Customer Reviews for

January First: A Child's Descent into Madness and Her Father's Struggle to Save Her

Average Rating 4.5
( 59 )
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(35)

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(16)

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(4)

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Most Helpful Favorable Review

9 out of 10 people found this review helpful.

Wow....

As an RN in a very busy ER, we commonly see these patients. And it is VERY sad that medicare/medicaid and insurance have cut back on reimbursements for the psych population admissions. Basically leaving them to fend on their own in an outpatient treatment setting, thes...
As an RN in a very busy ER, we commonly see these patients. And it is VERY sad that medicare/medicaid and insurance have cut back on reimbursements for the psych population admissions. Basically leaving them to fend on their own in an outpatient treatment setting, these patients could all use this gentlemen in their lives or someone like him....a fighter, a patient advocate!

posted by 9929662 on September 11, 2012

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Most Helpful Critical Review

8 out of 11 people found this review helpful.

January Doesn't need to be bleak

People fear what they don't understand. The time has come for people to understand the truth about schizophrenia. Not what is portrayed in the movies. Not what the lamestream media wants to publicize, but The Truth, all of it, even the parts that aren't pretty (not many...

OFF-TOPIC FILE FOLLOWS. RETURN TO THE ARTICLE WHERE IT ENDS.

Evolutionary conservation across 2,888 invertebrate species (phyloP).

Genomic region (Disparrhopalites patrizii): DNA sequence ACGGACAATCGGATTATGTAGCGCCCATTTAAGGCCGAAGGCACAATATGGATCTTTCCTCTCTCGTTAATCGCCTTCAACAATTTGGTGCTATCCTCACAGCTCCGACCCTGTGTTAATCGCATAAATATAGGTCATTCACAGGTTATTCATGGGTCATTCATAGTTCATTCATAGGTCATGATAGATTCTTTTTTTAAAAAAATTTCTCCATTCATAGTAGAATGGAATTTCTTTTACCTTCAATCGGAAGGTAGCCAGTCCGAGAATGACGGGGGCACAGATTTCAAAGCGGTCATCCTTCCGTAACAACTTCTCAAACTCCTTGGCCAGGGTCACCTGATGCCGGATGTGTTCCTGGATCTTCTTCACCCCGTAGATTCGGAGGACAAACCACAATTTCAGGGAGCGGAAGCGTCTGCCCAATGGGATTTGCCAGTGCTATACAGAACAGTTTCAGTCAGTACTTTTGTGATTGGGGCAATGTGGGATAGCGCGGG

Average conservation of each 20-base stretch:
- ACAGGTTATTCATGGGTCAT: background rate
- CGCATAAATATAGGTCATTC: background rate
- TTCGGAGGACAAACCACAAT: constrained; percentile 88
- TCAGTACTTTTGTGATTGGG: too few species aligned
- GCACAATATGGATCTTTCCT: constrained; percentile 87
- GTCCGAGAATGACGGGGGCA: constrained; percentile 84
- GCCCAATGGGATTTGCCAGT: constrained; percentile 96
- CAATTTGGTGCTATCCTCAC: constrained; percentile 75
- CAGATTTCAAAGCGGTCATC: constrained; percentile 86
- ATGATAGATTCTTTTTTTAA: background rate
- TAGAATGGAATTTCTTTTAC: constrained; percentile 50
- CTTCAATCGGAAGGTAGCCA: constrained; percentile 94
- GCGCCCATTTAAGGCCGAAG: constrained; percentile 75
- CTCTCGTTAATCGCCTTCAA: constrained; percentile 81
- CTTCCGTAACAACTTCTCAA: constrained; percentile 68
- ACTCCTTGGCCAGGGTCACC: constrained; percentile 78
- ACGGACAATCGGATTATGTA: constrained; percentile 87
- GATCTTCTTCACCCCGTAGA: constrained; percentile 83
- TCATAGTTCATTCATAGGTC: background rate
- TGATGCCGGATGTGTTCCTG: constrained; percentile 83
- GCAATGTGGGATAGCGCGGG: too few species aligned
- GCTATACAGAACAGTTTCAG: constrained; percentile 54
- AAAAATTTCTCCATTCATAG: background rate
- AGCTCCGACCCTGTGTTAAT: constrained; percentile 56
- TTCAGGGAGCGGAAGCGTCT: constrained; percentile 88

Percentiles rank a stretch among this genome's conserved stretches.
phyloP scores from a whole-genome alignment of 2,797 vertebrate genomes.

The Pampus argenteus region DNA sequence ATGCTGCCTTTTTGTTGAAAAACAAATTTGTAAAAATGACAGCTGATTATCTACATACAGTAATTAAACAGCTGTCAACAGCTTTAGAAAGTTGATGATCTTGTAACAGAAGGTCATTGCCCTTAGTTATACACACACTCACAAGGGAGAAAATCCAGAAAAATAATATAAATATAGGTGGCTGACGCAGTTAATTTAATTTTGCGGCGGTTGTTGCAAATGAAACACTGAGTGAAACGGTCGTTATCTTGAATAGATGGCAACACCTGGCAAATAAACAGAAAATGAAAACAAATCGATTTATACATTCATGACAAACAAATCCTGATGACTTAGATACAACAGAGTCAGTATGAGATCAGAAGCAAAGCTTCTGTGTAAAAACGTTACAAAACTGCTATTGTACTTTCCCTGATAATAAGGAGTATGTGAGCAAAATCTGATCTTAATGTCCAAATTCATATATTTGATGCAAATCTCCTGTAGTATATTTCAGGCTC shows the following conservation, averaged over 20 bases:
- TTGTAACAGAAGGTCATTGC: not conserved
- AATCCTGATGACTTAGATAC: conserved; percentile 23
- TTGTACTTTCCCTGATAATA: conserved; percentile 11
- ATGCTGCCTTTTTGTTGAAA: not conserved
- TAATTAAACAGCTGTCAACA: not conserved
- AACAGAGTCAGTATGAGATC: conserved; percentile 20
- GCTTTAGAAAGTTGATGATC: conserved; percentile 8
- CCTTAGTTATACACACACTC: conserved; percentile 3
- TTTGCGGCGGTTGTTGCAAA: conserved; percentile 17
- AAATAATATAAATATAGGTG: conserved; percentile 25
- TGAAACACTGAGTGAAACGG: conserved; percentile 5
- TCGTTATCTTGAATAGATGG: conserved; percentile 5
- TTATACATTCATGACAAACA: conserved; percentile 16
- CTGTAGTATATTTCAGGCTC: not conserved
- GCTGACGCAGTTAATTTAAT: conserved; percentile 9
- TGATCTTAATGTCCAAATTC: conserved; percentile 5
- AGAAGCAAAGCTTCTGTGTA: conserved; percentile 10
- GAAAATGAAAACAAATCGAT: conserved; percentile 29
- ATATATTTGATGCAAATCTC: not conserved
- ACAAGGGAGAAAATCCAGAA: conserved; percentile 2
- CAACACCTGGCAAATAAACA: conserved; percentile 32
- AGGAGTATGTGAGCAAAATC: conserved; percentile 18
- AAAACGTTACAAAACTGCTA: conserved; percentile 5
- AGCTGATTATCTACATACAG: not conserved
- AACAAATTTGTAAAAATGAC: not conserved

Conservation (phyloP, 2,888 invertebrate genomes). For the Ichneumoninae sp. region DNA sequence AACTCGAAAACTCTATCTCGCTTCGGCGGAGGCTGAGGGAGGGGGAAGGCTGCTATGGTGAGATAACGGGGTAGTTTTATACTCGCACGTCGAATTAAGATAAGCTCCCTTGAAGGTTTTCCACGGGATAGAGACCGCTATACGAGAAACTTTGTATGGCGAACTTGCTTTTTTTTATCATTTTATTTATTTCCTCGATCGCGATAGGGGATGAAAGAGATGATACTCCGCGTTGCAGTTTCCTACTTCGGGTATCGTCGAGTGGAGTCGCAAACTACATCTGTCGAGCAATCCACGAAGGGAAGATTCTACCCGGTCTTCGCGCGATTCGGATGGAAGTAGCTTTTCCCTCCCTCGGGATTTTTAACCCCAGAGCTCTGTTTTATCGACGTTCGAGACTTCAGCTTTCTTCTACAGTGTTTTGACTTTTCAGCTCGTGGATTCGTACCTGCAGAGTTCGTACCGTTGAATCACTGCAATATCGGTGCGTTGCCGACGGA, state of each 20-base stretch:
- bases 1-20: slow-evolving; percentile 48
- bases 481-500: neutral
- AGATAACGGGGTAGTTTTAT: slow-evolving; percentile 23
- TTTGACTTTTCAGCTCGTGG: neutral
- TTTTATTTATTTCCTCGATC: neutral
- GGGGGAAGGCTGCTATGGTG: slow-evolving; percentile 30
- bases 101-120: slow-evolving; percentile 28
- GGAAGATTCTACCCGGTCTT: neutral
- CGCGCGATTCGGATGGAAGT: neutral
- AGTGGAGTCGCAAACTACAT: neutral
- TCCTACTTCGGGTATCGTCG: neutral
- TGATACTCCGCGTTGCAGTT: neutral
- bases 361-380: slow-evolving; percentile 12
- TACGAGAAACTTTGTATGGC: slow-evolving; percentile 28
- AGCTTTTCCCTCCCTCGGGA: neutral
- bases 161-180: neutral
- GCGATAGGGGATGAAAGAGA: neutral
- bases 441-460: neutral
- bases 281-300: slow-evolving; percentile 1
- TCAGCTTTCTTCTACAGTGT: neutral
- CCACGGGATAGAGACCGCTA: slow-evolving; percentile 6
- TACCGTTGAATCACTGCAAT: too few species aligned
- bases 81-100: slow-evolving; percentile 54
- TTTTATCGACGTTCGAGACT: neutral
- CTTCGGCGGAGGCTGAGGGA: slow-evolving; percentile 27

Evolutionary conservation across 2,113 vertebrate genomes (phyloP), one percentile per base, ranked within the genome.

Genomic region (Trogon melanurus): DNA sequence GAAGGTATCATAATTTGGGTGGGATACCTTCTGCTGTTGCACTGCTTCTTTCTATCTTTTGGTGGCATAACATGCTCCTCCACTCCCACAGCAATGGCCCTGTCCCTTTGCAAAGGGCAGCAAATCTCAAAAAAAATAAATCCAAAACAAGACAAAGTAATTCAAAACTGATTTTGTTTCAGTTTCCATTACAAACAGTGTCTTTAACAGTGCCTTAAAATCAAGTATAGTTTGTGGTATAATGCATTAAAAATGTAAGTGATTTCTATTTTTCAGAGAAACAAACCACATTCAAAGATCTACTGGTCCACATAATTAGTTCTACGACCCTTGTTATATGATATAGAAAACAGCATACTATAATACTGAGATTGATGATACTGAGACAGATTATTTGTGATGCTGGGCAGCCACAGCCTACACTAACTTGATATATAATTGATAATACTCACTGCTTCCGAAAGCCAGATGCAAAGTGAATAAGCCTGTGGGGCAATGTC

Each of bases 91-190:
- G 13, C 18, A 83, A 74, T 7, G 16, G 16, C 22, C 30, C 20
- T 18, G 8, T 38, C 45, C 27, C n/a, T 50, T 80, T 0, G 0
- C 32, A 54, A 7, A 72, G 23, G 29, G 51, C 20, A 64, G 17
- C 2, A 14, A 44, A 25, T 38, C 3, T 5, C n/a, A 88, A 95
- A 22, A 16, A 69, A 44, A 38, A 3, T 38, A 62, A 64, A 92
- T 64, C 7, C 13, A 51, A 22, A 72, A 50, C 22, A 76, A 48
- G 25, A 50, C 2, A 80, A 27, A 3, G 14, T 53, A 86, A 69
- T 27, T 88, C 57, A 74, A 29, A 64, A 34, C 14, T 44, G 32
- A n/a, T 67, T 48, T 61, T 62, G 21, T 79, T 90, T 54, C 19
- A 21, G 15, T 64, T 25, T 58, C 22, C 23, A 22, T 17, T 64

People fear what they don't understand. The time has come for people to understand the truth about schizophrenia. Not what is portrayed in the movies. Not what the lamestream media wants to publicize, but The Truth, all of it, even the parts that aren't pretty (not many are).
Go on, say the word. Let it roll around on your tongue a bit before forcing it past your lips into the open air.
Feels weird, doesn't it? Not so bad, right? Now, try to attach it to someone you love: your best friend, your sister or (God forbid) your own child. Ask yourself this: if my child were suffering, what would I want the world to know about them? How would I want them treated? How would I cope? Who could I trust? Where would we go? How would we function in this place where people shield their eyes and run?
Bet you can't even begin to guess. I'm going to go so far as to say, I bet many a reader will pick this book up, read a few chapters, form a few misguided opinions about bad parenting, set it down and thank their lucky stars that it isn't THEM who is affected--it isn't THEIR child lashing out, talking to trees (or dogs or unicorns or demons or...pick your poison here) lost in the world, relying on psychiatry to catch up to the rest of modern medicine and praying people will be kind.
But it could be you. If it could happen to Jani, the offspring of two intelligent, loving parents who doted on her and held every aspiration of sending her straight to the top to take over the world, it could happen to you. It happened to me. It happens every day, to families everywhere who feel they have to walk around stigmatized for a biochemical grenade which buried itself in their loved one's brain and blew up when they least expected it.